I have been following Pascal for years on his facebook page here and I was so excited when he announced he was doing a book. I ordered mine through Amazon and this review is completely voluntary and unsolicited. Pascal Baudar very kindly allowed me to use his magnificent photographs throughout this post, many thanks.

You may also be interested to re-visit this post on Tasmanian Bush Food

Tuesday, June 28, 2016

A Story From Scrap

This is a scrap blanket made by my paternal grandmother. As a knitter/crocheter of many years I know how yarn scraps retain memories for me of projects past and I so wish I could ask Grandma the individual stories of these squares.

If we look at it from an anthropological view point, the blanket does reveal a story of place, life and times, with a little help from my limited knowledge.
For a start, it's size. It measures 1m x 1,2m and is intended as a "knee rug". In QLD the winters are not bitter and certainly not long, the houses are built primarily for coolness in the longer hotter temperatures, Knee rugs were just the thing for a couple of months of the year sitting in the lounge room watching TV or reading and they were also handy for car travel before heaters were common place.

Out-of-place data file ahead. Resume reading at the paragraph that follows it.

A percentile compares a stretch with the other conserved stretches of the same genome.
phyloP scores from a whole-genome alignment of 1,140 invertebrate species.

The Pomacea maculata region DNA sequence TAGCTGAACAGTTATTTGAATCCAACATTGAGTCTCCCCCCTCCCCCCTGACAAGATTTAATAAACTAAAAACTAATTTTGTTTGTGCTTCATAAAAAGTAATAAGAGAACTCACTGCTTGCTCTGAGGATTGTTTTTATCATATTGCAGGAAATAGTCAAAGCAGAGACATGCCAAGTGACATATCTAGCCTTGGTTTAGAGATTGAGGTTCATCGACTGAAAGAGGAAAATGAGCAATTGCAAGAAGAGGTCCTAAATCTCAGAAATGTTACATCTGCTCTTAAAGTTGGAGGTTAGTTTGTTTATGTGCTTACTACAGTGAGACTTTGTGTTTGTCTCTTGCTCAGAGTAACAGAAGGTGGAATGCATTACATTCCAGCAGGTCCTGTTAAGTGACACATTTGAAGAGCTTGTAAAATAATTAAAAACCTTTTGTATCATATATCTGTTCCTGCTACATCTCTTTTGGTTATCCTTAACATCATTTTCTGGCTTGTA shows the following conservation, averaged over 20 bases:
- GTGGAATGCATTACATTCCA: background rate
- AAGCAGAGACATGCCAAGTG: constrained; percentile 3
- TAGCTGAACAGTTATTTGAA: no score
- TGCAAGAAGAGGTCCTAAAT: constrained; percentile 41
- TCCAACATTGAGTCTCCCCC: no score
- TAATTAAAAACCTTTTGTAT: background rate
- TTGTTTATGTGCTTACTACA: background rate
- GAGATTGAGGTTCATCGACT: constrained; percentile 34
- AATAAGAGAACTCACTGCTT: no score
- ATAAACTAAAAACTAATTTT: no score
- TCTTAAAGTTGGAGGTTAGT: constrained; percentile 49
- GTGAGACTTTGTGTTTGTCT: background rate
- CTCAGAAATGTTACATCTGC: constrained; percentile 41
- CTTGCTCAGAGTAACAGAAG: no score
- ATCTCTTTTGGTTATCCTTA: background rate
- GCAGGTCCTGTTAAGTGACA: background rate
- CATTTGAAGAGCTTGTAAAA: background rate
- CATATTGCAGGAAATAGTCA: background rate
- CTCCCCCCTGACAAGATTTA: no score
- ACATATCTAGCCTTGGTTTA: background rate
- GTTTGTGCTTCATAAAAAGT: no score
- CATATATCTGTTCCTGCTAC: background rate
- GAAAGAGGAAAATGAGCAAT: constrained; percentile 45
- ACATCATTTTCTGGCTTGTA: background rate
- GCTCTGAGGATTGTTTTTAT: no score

Although I have no doubt my grandmother acquired some scrap yarn, I can guarantee most of it came from previous projects. The range and amount of colours shows that she was a prolific knitter/crocheter as many had to be in order to clothe family and provide household necessities, like tea cosies and toys etc.
The yarns can be dated by their colours and say a lot about fashions in different decades. I suspect these yarns date from the 1930s to the 1950s. It also shows a consistency of ply and fibre commonly used in that era.

It speaks of an era that wasted nothing and used every scrap.
An era where many garments were home made right down to socks and singlets. Of fishing berets, baby layettes, trendy twin sets and smart toddler play clothes.
Of socks in all sizes and some for the boys at the war front.
It speaks of industriousness even in the down time of sitting. 

This blanket also tells a story of quality dyeing and wool spinning in Australia. The colours still beautiful and unique in every hue and shade, set in individual glory by pure black borders that have not faded with time either.

I'm guessing that the yarn is all 4ply in the old language and she would have used a 2,5mm hook.

When my 2 yr old grandson visits we often sit side by side on the couch under this rug and I tell him proudly of his great great grandma Murray who knit this blanket and I talk about the colours and how the blues of this square are like the beaches at the coast and that square of stormy greys are like clouds....
Stories upon stories.